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Author Topic: Nutritionist and Anti-Inflammation Diet  (Read 4917 times)

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Toronto34

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Nutritionist and Anti-Inflammation Diet
« on: June 22, 2017, 09:58:56 AM »

Hello,

I know there’s a lot of discussion about the anti-inflammation diet and I’ve been trying to adhere to it since I was diagnosed 4 months ago. Mostly I’ve been successful, but I cheat and forget sometimes. In an effort to get more on top of it I actually saw a nutritionist yesterday. I figured I’d share this experience and her advice about an anti-inflammatory diet.

When I met with her I explained my specific issues, including Peyronies and CPPS and I took her through my current diet, sleeping habits and exercise routine, which she felt was pretty good. She’d never heard of Peyronies (understandable), but would look into it before our next session. After that she did some diagnostic, electro-acupuncture testing to determine what were the most inflammatory foods for me specifically.

Now the whole testing is a bit suspect and after researching it post-appointment I've found there’s not much real scientific support for it, but the results were interesting and I am going to follow the nutritionist’s advice to see how it goes. Basically it indicated that dairy and corn were big inflammatory agents for me, while beer was the biggest. Other things like sugar were bad but not especially so.  She test dozens of different foods, spices and alcohols and some were very specific (I must avoid clams, but not other seafood). Most things were in the green zone for me (normal, healthy and not inflammatory).

The only thing I really need to change as a result of this is to eliminate corn, which I wasn’t doing before. Goodbye tortilla chips. Otherwise I will continue to avoid dairy, sugar, white flour, processed foods, fried foods etc. even if some of those were not particularly bad for me according to this test.

A friend who does not have Peryonies recently did this test and based on the results eliminated foods specifically inflammatory for him, which were different than mine. He’s gone mostly gluten free and only drinks clear alcohol (whiskey was not a problem for me, but tequila was). He says he’s never felt better. Of course I don’t just want to feel good, I want my penis to return to normal, which may be a big ask from a diet. Hopefully it will at least help prevent things from getting worse.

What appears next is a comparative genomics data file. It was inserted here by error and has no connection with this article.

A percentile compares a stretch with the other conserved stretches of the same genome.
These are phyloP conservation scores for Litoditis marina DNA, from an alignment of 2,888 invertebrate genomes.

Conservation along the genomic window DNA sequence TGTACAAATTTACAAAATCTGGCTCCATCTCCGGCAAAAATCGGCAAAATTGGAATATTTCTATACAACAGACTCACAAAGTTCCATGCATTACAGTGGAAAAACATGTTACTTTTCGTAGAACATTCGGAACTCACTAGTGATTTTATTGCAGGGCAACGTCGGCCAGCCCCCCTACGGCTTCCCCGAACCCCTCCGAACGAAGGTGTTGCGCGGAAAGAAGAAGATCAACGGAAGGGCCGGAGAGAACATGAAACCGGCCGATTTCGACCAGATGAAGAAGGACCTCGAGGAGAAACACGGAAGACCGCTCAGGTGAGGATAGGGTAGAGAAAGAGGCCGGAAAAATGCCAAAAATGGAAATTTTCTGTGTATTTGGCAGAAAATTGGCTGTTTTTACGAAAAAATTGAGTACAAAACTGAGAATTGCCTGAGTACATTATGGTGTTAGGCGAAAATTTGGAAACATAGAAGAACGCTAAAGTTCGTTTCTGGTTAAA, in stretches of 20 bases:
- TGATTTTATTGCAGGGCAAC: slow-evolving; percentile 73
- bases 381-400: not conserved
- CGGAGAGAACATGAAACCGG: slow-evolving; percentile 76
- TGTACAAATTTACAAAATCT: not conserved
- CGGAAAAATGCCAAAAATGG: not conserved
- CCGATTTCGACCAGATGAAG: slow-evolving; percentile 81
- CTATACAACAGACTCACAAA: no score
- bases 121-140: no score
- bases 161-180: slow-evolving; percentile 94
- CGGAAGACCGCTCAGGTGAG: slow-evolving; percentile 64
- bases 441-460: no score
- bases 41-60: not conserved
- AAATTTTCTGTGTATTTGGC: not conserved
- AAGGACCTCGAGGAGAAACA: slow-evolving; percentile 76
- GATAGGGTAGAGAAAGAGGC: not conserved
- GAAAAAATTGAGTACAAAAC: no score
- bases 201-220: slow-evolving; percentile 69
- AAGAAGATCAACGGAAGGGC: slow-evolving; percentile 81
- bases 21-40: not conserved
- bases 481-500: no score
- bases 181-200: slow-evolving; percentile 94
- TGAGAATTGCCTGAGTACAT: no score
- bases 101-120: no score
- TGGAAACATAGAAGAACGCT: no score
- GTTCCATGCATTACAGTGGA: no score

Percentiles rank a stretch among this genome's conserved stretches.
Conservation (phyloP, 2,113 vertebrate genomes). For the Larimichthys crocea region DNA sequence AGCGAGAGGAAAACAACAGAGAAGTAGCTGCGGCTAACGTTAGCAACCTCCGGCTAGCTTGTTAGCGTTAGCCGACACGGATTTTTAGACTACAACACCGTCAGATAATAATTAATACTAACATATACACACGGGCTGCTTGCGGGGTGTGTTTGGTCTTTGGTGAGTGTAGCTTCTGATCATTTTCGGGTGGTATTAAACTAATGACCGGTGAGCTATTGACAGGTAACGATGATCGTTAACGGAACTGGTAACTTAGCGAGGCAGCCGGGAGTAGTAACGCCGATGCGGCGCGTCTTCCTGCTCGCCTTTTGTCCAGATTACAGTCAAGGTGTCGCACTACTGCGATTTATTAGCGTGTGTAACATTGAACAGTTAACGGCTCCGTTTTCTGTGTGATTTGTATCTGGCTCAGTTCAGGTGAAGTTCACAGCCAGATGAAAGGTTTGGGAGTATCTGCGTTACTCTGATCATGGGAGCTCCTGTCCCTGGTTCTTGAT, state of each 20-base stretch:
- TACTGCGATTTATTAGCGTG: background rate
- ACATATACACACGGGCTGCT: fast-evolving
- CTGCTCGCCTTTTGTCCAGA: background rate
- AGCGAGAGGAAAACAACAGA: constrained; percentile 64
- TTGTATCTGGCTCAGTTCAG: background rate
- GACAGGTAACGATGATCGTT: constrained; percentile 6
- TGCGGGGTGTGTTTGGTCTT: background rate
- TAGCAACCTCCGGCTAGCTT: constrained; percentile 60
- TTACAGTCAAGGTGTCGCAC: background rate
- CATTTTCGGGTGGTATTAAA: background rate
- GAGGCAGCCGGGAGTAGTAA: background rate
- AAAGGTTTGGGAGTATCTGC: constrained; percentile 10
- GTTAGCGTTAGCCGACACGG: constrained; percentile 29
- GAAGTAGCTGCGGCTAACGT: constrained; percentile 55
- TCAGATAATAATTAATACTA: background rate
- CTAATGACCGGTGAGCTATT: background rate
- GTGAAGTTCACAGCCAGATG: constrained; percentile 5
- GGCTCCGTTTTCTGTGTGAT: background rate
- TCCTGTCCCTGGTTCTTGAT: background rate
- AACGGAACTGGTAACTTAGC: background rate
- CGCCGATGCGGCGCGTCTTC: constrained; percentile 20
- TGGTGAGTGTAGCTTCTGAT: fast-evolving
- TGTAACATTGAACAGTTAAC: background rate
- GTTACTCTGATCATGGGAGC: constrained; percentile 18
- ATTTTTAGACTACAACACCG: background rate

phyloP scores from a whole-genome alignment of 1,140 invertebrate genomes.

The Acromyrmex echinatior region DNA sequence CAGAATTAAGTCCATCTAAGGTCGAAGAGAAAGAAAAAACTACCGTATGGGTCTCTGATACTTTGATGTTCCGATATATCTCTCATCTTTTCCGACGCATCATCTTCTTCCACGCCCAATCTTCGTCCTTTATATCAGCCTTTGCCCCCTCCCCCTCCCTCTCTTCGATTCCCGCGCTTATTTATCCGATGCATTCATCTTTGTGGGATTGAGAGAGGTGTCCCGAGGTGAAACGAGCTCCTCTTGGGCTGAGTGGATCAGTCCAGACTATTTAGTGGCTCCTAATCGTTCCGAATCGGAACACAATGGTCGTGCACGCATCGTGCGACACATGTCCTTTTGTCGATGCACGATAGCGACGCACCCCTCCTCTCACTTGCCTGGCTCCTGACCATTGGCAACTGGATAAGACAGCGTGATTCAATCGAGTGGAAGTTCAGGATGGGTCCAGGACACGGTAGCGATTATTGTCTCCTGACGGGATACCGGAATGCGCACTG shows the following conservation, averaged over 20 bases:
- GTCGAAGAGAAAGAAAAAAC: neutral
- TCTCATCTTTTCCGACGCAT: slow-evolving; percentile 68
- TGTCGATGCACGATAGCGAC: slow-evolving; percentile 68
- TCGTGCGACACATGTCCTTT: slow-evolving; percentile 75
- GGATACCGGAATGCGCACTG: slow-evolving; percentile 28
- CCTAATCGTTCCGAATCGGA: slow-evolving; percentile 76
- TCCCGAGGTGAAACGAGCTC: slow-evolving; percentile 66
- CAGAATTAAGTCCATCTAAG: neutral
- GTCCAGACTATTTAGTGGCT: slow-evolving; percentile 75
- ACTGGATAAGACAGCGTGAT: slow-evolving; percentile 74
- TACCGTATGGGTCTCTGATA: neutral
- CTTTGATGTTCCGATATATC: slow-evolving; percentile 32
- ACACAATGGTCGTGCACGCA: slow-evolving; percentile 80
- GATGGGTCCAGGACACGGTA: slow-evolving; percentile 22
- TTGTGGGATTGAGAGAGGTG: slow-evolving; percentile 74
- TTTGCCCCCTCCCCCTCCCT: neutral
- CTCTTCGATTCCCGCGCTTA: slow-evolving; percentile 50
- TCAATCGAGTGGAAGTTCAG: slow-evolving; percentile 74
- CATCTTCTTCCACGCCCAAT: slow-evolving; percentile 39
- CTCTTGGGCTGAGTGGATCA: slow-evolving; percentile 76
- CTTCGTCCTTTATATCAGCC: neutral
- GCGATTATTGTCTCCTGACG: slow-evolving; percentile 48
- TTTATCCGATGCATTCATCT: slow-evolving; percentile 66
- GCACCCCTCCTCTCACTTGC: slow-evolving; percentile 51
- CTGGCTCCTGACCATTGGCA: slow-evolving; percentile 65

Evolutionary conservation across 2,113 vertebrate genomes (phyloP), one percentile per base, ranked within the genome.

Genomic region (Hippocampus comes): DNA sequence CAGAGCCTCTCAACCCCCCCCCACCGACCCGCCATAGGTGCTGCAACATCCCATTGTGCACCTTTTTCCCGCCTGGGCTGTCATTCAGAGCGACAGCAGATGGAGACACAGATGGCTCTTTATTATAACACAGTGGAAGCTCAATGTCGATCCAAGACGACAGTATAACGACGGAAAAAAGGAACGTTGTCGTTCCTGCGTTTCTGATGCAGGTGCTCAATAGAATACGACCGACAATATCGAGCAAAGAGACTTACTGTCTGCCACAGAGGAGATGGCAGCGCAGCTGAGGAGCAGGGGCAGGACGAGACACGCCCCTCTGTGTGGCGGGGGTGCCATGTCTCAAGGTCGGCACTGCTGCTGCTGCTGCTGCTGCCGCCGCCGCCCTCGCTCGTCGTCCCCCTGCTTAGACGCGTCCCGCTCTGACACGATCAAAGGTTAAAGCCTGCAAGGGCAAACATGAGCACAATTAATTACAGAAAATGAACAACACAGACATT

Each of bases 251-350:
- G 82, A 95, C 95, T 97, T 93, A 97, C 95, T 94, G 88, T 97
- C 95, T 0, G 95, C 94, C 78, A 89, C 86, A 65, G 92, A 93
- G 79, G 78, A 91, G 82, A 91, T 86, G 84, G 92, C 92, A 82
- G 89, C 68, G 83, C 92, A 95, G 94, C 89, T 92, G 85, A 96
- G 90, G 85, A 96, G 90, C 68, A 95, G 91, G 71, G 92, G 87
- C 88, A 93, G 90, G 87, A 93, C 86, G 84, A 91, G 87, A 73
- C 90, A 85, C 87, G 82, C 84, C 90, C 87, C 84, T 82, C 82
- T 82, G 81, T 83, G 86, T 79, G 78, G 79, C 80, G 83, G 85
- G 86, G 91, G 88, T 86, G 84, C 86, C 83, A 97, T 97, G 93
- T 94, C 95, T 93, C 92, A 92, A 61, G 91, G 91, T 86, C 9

Anyways, I am curious if anyone else ever done this sort of testing? What do you guys think about a more individually targeted anti-inflammatory diet? I will also update after my next appointment if she has any Peyronies-specific advice.
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Paolo

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Re: Nutritionist and Anti-Inflammation Diet
« Reply #1 on: June 22, 2017, 03:06:47 PM »

Hi Toronto34, your post did interest me, although I haven't been tested I know that certain foods and drinks are not good for me.

At your next appointment ask about FODMAP diets (see link below)

http://www.cdhf.ca/bank/document_en/32-fodmaps.pdf#zoom=100

Don't know if you have GI issues, to some extent I think we all do. I restrict myself to three meals a day between 08.30-18.00 hours with no snacks in-between, only liquids before/after this.

Please keep posting on this  :)
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Tychy

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Re: Nutritionist and Anti-Inflammation Diet
« Reply #2 on: June 23, 2017, 02:50:57 AM »

Quote
After that she did some diagnostic, electro-acupuncture testing to determine what were the most inflammatory foods for me specifically.
Now the whole testing is a bit suspect and after researching it post-appointment I've found there’s not much real scientific support for it